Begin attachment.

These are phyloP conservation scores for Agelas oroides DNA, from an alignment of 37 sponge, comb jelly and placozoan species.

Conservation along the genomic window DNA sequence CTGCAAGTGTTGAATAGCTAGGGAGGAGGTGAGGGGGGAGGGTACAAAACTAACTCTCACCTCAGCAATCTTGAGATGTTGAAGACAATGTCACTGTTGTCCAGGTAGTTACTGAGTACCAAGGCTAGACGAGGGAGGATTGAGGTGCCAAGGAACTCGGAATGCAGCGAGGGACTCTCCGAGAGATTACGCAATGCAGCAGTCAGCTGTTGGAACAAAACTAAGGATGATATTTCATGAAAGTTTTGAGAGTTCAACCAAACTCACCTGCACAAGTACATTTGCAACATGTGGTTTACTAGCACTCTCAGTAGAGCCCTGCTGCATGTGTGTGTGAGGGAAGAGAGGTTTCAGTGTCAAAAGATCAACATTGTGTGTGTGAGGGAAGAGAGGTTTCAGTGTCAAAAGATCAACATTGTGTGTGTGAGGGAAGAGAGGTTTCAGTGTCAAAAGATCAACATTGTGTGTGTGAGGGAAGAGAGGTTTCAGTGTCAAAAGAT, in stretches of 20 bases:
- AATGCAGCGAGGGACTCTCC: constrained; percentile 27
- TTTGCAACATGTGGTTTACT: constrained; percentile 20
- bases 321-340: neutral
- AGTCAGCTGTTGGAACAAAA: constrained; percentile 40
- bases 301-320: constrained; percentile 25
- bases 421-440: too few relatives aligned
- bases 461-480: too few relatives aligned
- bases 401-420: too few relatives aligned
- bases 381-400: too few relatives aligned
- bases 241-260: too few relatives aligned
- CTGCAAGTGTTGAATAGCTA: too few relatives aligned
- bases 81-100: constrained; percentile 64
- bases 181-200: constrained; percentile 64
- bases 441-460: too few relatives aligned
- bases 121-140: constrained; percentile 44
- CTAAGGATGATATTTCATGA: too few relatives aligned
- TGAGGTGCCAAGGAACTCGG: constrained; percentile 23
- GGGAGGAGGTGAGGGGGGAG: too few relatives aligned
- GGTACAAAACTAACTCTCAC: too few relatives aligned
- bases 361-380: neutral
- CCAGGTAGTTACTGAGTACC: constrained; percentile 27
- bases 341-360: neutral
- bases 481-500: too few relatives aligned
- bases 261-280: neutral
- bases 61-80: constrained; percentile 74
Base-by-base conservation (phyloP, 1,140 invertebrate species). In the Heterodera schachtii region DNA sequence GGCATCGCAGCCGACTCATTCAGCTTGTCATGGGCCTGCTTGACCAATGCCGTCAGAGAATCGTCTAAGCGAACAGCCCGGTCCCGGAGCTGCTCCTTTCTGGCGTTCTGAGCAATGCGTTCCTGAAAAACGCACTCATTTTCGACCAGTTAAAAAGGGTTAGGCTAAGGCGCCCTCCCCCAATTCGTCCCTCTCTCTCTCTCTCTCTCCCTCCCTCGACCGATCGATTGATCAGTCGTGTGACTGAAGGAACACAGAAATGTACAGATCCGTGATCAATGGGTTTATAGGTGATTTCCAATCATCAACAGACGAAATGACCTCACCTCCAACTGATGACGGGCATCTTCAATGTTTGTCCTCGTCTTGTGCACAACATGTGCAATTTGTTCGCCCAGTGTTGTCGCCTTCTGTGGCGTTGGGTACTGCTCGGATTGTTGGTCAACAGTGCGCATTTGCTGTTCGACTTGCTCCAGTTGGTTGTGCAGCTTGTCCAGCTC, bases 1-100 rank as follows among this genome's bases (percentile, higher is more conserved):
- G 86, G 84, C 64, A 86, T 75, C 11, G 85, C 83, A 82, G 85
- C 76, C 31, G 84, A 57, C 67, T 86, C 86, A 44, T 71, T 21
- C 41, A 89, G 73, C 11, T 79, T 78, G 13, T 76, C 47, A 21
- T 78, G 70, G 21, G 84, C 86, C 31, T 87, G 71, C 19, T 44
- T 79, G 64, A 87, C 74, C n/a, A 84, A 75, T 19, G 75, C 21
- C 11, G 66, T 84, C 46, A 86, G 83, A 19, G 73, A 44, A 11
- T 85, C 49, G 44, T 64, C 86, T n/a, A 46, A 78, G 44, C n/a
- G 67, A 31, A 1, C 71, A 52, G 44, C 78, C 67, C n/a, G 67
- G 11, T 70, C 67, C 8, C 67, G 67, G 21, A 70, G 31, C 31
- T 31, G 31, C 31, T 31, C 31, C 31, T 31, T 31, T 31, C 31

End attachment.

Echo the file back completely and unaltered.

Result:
These are phyloP conservation scores for Agelas oroides DNA, from an alignment of 37 sponge, comb jelly and placozoan species.

Conservation along the genomic window DNA sequence CTGCAAGTGTTGAATAGCTAGGGAGGAGGTGAGGGGGGAGGGTACAAAACTAACTCTCACCTCAGCAATCTTGAGATGTTGAAGACAATGTCACTGTTGTCCAGGTAGTTACTGAGTACCAAGGCTAGACGAGGGAGGATTGAGGTGCCAAGGAACTCGGAATGCAGCGAGGGACTCTCCGAGAGATTACGCAATGCAGCAGTCAGCTGTTGGAACAAAACTAAGGATGATATTTCATGAAAGTTTTGAGAGTTCAACCAAACTCACCTGCACAAGTACATTTGCAACATGTGGTTTACTAGCACTCTCAGTAGAGCCCTGCTGCATGTGTGTGTGAGGGAAGAGAGGTTTCAGTGTCAAAAGATCAACATTGTGTGTGTGAGGGAAGAGAGGTTTCAGTGTCAAAAGATCAACATTGTGTGTGTGAGGGAAGAGAGGTTTCAGTGTCAAAAGATCAACATTGTGTGTGTGAGGGAAGAGAGGTTTCAGTGTCAAAAGAT, in stretches of 20 bases:
- AATGCAGCGAGGGACTCTCC: constrained; percentile 27
- TTTGCAACATGTGGTTTACT: constrained; percentile 20
- bases 321-340: neutral
- AGTCAGCTGTTGGAACAAAA: constrained; percentile 40
- bases 301-320: constrained; percentile 25
- bases 421-440: too few relatives aligned
- bases 461-480: too few relatives aligned
- bases 401-420: too few relatives aligned
- bases 381-400: too few relatives aligned
- bases 241-260: too few relatives aligned
- CTGCAAGTGTTGAATAGCTA: too few relatives aligned
- bases 81-100: constrained; percentile 64
- bases 181-200: constrained; percentile 64
- bases 441-460: too few relatives aligned
- bases 121-140: constrained; percentile 44
- CTAAGGATGATATTTCATGA: too few relatives aligned
- TGAGGTGCCAAGGAACTCGG: constrained; percentile 23
- GGGAGGAGGTGAGGGGGGAG: too few relatives aligned
- GGTACAAAACTAACTCTCAC: too few relatives aligned
- bases 361-380: neutral
- CCAGGTAGTTACTGAGTACC: constrained; percentile 27
- bases 341-360: neutral
- bases 481-500: too few relatives aligned
- bases 261-280: neutral
- bases 61-80: constrained; percentile 74
Base-by-base conservation (phyloP, 1,140 invertebrate species). In the Heterodera schachtii region DNA sequence GGCATCGCAGCCGACTCATTCAGCTTGTCATGGGCCTGCTTGACCAATGCCGTCAGAGAATCGTCTAAGCGAACAGCCCGGTCCCGGAGCTGCTCCTTTCTGGCGTTCTGAGCAATGCGTTCCTGAAAAACGCACTCATTTTCGACCAGTTAAAAAGGGTTAGGCTAAGGCGCCCTCCCCCAATTCGTCCCTCTCTCTCTCTCTCTCTCCCTCCCTCGACCGATCGATTGATCAGTCGTGTGACTGAAGGAACACAGAAATGTACAGATCCGTGATCAATGGGTTTATAGGTGATTTCCAATCATCAACAGACGAAATGACCTCACCTCCAACTGATGACGGGCATCTTCAATGTTTGTCCTCGTCTTGTGCACAACATGTGCAATTTGTTCGCCCAGTGTTGTCGCCTTCTGTGGCGTTGGGTACTGCTCGGATTGTTGGTCAACAGTGCGCATTTGCTGTTCGACTTGCTCCAGTTGGTTGTGCAGCTTGTCCAGCTC, bases 1-100 rank as follows among this genome's bases (percentile, higher is more conserved):
- G 86, G 84, C 64, A 86, T 75, C 11, G 85, C 83, A 82, G 85
- C 76, C 31, G 84, A 57, C 67, T 86, C 86, A 44, T 71, T 21
- C 41, A 89, G 73, C 11, T 79, T 78, G 13, T 76, C 47, A 21
- T 78, G 70, G 21, G 84, C 86, C 31, T 87, G 71, C 19, T 44
- T 79, G 64, A 87, C 74, C n/a, A 84, A 75, T 19, G 75, C 21
- C 11, G 66, T 84, C 46, A 86, G 83, A 19, G 73, A 44, A 11
- T 85, C 49, G 44, T 64, C 86, T n/a, A 46, A 78, G 44, C n/a
- G 67, A 31, A 1, C 71, A 52, G 44, C 78, C 67, C n/a, G 67
- G 11, T 70, C 67, C 8, C 67, G 67, G 21, A 70, G 31, C 31
- T 31, G 31, C 31, T 31, C 31, C 31, T 31, T 31, T 31, C 31